"During COVID, we realized that when [students are] working from home or learning from home, they don't have high-speed connectivity. And if your parents were working two to three jobs... they have to decide '[Am I] going to get connectivity or feed you?'" the entrepreneur recalls. "So, we wanted to bridge that divide. With the partnership of WeLink, we provided no-cost, high-speed connectivity here and yeah, I'm really really proud of that."

will.i.am likens the need for connectively to clean drinking water, noting that the latter is "the means to a career, it's the means to education." 

"If you're barely making it, having to figure out how you get food and connectivity so your kids can educate themselves or so you can work remotely -- that's survival now," he adds. "When you think of the internet, it's not just gaming, it's not just social media -- it's work. And if folks don't have that, guess what? They're not working [and] they're not learning."

It's a familiar dilemma for will.i.am, who grew up in the low-income housing association until the age of 25. He went on to become the founding member of one of the biggest musical trios, the Black Eyed Peas. 

He credits his ride to school in the Palisades as the key to his big dreaming, sharing that the school ride "showed me like, hey, there's a big world out there... My currency is creativity [and] it's what got me out of the projects. It's what fuels my dreaming."

Those dreams led to an estimated 80 million records sold with the Black Eyed Peas, making them one of the best-selling groups of all time. That led to his four solo albums and producing work with artists like Michael Jackson, Usher, Britney Spears, Rihanna, Lady Gaga, Miley Cyrus, David Guetta, U2, Justin Timberlake, Nicki Minaj, Justin Bieber and Kesha.

And it was that success that led to will.i.am delving fully into his philanthropy. 

"When you have success with music, the world calls you for all types of things. They call you when there's a natural disaster to raise awareness..." he recalls. "They call you to help get somebody elected, they call you to help sell a product. But what I realized is that there's a tsunami every day in communities like Boyle Heights. There's an earthquake every single day, there's a flood every day, there's a tornado every day, and that tornado is neglect."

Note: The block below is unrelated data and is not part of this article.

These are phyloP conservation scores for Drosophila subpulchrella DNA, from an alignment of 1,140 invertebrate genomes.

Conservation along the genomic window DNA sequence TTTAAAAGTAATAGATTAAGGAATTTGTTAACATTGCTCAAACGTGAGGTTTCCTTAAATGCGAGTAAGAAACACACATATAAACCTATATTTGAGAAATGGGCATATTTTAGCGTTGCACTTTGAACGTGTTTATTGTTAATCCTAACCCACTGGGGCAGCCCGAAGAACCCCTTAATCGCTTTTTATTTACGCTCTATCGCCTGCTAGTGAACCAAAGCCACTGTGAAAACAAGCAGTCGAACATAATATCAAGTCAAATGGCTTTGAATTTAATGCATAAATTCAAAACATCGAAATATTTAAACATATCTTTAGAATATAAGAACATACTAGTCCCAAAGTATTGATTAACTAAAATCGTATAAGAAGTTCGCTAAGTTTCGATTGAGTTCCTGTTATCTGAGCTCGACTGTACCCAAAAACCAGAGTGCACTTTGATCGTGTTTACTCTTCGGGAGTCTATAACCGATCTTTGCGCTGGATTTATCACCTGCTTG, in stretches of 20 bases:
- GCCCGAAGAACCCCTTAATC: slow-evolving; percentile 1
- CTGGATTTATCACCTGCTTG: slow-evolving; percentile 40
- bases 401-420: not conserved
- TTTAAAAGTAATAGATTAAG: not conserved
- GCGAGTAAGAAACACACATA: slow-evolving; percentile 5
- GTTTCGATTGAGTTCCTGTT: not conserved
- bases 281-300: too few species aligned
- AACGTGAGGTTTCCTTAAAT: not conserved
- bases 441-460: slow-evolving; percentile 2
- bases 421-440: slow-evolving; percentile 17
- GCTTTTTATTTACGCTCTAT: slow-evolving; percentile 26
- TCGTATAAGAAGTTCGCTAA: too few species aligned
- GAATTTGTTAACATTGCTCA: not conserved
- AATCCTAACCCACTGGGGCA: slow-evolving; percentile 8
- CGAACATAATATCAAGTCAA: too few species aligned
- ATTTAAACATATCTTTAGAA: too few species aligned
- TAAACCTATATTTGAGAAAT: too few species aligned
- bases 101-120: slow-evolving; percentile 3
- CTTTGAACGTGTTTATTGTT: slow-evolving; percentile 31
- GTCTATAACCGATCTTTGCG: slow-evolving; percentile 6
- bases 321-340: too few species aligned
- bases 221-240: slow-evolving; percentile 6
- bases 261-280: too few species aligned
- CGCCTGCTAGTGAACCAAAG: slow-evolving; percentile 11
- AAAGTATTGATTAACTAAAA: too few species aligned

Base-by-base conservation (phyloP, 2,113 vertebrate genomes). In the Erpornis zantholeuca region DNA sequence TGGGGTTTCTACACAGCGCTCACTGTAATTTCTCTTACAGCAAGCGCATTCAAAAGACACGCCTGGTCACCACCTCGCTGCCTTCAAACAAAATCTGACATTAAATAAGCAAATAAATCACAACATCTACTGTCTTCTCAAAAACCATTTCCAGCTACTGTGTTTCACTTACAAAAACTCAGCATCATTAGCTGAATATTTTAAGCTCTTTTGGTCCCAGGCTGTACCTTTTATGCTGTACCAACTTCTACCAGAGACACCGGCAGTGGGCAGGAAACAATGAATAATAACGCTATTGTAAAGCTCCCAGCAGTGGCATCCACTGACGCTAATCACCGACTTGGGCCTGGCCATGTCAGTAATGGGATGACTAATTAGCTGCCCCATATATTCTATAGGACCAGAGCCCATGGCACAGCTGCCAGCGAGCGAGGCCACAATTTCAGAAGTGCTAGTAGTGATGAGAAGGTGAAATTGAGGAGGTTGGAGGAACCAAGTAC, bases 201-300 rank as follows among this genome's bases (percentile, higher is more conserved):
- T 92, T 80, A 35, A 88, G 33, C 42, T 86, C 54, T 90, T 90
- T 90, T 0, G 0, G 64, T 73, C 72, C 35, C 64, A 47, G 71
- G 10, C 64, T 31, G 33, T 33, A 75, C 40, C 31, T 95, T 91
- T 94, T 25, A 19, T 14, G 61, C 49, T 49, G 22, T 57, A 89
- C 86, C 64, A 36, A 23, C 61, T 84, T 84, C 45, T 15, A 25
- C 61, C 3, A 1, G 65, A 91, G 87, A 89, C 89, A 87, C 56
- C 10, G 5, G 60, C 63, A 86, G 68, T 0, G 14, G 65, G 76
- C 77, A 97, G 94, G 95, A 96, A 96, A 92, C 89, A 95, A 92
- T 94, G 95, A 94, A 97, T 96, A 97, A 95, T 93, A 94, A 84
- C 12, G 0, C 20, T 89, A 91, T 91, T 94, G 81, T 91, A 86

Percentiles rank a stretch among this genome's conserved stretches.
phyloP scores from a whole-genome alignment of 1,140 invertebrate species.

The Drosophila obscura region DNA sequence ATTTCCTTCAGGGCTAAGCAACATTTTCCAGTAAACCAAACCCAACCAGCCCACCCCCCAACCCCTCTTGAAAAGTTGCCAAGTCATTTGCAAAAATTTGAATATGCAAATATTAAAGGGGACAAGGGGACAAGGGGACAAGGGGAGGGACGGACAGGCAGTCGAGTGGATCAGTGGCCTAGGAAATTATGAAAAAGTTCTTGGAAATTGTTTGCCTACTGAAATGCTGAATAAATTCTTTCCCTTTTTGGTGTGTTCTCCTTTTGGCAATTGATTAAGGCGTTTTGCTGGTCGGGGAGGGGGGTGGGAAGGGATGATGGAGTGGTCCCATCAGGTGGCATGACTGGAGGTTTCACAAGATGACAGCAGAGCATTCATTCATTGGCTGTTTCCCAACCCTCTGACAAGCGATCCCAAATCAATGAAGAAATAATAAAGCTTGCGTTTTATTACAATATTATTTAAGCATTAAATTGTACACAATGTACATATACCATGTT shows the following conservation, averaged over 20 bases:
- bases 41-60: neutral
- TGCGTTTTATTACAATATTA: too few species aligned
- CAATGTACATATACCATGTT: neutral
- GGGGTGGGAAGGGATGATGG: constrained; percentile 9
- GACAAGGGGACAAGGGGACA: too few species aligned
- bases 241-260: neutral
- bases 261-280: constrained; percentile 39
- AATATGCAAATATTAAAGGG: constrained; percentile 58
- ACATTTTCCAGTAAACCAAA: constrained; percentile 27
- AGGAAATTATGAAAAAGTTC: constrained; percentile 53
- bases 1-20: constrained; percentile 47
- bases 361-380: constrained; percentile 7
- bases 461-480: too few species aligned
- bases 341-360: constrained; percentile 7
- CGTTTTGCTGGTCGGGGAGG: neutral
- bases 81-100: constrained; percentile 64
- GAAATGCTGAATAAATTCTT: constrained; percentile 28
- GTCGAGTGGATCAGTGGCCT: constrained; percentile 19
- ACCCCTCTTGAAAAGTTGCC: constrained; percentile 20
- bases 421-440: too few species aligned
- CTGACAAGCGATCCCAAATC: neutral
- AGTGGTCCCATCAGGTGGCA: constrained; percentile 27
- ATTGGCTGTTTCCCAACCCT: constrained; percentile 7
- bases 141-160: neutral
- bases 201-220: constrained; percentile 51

"That flood is new opportunity, that earthquake is the conditions of living that people have to go through in communities like Strata Courts and projects around the world," he adds. "And so, why am I showing up to other events and ignoring the ones that are happening where I come from? I could go out every four years and go get somebody elected. But ignore the kids that need to be pushed to solve the problems by learning these skill sets, so they're equipped to solve tomorrow's problems?" 

The singer shares that his grandmother serves as his inspiration for his charitable endeavors, reflecting on how she "kept us safe here in these projects" when he was growing up. "[She was] praying over us, making sure that we were out of harm's way. The people in the community knew our family, they knew my grandma. She was angelic," he says. "And so, i.am Angel is really modeled after her wings to protect us."

"I'm from these projects, born and raised through and through. Estrada Courts, that's where I was growing up, and that's where I am with success with my foundation," will.i.am states. "There's other me's from projects out there and the WeLink collaboration is like a recipe.To come out of this neighborhood, you had to imagine the world that you want to be in. You have to imagine and design that reality, so it's not just a wish, it's not a hope, it's strategy."